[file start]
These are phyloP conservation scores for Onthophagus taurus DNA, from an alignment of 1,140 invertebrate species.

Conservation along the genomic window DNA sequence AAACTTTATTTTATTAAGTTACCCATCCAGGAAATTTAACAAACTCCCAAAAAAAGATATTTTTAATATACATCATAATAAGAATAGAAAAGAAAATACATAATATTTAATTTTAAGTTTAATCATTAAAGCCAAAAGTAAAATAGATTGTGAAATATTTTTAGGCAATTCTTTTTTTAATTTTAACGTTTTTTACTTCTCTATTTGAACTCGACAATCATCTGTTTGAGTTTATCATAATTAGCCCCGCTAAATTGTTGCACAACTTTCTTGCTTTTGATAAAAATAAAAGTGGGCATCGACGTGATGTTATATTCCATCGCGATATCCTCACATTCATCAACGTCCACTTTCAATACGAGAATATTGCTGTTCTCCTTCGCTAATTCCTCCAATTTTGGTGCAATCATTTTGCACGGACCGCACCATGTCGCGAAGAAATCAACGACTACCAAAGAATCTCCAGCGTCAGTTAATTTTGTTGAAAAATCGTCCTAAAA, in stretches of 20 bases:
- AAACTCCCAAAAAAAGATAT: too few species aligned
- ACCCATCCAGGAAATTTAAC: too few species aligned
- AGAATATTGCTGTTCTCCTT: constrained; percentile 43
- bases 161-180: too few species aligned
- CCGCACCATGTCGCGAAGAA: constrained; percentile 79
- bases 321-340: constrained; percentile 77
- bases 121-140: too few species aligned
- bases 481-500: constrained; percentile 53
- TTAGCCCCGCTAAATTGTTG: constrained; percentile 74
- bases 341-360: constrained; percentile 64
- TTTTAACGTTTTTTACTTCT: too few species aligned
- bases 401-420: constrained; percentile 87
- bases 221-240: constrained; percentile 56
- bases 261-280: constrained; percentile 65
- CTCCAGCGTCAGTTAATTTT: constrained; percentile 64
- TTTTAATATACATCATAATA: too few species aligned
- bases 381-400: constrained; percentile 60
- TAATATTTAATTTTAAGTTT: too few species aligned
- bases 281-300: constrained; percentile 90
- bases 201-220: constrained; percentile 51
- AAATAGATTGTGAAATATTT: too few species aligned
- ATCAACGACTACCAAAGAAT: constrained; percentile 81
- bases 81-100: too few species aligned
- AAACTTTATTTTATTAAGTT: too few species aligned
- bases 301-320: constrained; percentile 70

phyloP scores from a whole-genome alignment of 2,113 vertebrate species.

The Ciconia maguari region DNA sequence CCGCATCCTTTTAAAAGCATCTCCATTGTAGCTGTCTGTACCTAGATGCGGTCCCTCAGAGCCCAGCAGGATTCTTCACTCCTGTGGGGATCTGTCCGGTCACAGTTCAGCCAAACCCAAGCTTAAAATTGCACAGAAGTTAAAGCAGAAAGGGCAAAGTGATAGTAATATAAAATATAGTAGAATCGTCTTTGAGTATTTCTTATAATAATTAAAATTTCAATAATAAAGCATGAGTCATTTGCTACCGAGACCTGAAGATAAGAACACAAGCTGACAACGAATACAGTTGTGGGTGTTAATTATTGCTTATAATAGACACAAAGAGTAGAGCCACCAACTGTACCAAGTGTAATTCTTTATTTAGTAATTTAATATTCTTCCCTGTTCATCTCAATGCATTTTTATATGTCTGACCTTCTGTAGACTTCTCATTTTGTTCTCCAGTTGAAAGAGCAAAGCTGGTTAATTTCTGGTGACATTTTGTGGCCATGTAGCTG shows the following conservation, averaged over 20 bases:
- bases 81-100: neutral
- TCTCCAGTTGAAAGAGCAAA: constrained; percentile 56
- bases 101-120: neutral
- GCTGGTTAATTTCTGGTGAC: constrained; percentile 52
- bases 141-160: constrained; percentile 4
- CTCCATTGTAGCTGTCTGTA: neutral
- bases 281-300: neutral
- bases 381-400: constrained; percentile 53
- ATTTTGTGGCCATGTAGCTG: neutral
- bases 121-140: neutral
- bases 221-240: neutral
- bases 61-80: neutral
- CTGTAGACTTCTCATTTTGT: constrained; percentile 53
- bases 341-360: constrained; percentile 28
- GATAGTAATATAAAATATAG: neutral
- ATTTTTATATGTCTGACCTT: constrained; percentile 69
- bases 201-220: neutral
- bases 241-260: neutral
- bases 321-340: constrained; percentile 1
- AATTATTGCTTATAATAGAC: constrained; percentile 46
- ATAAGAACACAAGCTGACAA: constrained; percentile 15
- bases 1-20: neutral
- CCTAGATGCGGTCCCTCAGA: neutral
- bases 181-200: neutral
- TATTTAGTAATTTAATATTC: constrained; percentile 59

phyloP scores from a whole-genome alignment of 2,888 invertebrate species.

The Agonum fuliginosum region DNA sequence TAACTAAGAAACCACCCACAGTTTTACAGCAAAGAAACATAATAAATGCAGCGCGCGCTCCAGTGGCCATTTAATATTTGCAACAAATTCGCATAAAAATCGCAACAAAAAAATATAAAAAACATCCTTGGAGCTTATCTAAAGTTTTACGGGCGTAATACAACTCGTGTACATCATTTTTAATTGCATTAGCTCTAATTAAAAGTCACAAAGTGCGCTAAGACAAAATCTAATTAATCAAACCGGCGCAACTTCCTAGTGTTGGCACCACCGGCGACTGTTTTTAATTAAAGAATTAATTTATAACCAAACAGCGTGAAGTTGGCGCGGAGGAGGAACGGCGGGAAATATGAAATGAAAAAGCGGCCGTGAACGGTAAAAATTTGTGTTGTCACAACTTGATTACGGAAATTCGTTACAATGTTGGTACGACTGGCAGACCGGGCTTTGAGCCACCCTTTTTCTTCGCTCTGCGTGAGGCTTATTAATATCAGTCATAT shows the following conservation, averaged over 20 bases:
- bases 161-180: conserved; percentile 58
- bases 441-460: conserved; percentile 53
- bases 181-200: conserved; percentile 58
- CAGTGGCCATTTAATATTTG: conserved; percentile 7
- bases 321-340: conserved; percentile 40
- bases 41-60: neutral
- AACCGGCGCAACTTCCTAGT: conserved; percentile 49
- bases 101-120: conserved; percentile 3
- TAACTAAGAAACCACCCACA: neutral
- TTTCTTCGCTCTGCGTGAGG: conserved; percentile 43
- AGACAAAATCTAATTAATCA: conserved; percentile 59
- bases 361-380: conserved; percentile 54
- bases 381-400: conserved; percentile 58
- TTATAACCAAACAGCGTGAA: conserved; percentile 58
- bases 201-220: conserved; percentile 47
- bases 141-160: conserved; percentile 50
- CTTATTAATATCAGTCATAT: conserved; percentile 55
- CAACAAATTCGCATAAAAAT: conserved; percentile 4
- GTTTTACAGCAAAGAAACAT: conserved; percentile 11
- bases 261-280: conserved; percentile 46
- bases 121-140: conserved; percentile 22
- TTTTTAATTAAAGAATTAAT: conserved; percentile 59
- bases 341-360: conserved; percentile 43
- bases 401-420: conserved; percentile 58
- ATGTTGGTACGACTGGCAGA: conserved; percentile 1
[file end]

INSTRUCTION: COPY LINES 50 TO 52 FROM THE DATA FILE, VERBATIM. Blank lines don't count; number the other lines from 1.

- ATAAGAACACAAGCTGACAA: constrained; percentile 15
- bases 1-20: neutral
- CCTAGATGCGGTCCCTCAGA: neutral